Michael Hingson wasn’t sure what happened at 8:46 a.m. on September 11, 2001. He felt his 78th floor office move. He smelled fuel and smoke. Still, his trusted guide dog Roselle was calm, indicating to Hingson that there might be time to get out alive.
As the regional sales manager for a high-tech firm, Quantom, Hingson told employees and guests to evacuate. Then, he gave the “forward” command to Roselle, his guide dog. In the dark stairwell, Hingson and Roselle helped others who were not used to moving around in the dark.
Hingson will share his story and some of the lessons learned from 9/11 on Oct. 29 at Walters State Community College’s Morristown campus. The event begins at 2:30 p.m. in the International Lyceum, located in the Student Services Building. Several organizations are sponsoring the event in celebration of National Disability Awareness Month.
One of the main lessons of 9/11 is the value of trust and teamwork, Hingson said. The relationship between he and Roselle is one example.
“While others around me were in a panic, I realized Roselle was calm. That told me we were not in immediate danger and we may have time to escape. When we started down the steps, sometimes Roselle led and sometimes I led. I made sure our guests and employees went down first,” Hingson said.
Hingson, who now owns his own advocacy and consulting firm, wrote “Thunder Dog” about his life with Roselle and 9/11. The book debuted atop the New York Times bestseller list when it was released in 2009 and has been on and off the list since publication – entering the list again last week.
Local organizers hope that Hingson’s appearance will open the minds of students and business owners. After all, for five years prior to 9/11, Hingson and Roselle went to work everyday without assistance. Hingson negotiated multi-million dollar deals and supervised a regional sales force. He holds a master’s in physics and is a lifelong member of Sigma Pi Sigma, the physics honor society.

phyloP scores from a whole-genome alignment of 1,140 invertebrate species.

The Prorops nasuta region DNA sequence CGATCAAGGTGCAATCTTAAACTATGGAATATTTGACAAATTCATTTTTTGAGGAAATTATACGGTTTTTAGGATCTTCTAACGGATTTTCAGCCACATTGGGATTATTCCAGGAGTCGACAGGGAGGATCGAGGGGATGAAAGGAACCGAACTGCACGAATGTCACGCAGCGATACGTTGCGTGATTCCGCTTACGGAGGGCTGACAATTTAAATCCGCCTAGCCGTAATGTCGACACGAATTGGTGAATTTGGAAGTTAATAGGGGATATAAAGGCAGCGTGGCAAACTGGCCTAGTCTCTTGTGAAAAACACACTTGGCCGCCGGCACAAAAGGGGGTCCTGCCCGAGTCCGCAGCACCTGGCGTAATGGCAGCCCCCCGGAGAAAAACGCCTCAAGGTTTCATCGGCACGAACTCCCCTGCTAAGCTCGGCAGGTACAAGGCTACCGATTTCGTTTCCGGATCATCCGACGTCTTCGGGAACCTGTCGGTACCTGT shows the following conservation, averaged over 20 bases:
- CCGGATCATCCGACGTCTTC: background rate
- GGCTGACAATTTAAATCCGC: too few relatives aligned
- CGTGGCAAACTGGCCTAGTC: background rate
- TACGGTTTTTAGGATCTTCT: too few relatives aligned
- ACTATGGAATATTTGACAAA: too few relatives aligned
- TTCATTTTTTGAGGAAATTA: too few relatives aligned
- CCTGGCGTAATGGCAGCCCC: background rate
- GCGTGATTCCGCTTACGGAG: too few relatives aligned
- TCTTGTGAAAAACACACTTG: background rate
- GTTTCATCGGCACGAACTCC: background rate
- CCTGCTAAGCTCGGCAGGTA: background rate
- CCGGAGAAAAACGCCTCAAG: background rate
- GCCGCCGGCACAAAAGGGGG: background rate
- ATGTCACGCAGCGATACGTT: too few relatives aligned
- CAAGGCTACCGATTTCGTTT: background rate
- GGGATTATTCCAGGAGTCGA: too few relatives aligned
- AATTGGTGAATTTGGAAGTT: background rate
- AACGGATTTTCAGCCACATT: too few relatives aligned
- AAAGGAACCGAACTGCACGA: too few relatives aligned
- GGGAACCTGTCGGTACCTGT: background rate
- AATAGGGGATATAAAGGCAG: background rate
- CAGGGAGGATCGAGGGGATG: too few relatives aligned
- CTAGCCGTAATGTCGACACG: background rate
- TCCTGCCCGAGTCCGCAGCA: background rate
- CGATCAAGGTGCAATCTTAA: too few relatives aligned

Dr. Nancy Brown, dean of workforce development at Walters State, hopes current and future business leaders get the message.
“Michael Hingson’s story is not only inspiring, but his experience can teach us many lessons,” Brown said.
“We want employers to recognize the abilities are more important than any disability a person may have,” said Teresa Smith, a regional account representative with the DRS Corporate Connections Program, a service of the Tennessee Department of Human Services, Division of Rehabilitation Services. DRS Corporate Connections Program is administered by the University of Tennessee.
The event is sponsored by the Tennessee Department of Labor and Workforce Development, the Northeast Tennessee Diversity in Employment Consortium, the Smoky Mountains Workforce Investment Board, Walters State Community College and Walters State’s Global Connections.
The event is open to everyone and is free. Hingson’s comments will be videostreamed live to other Walters State campuses.
For more information, visit contact Adina Chumley, business services specialists for the Tennessee Department of Labor and Workforce Development, at (865) 850-8562 or Mary Little, special student services coordinator at Walters State, at (423) 585-6860.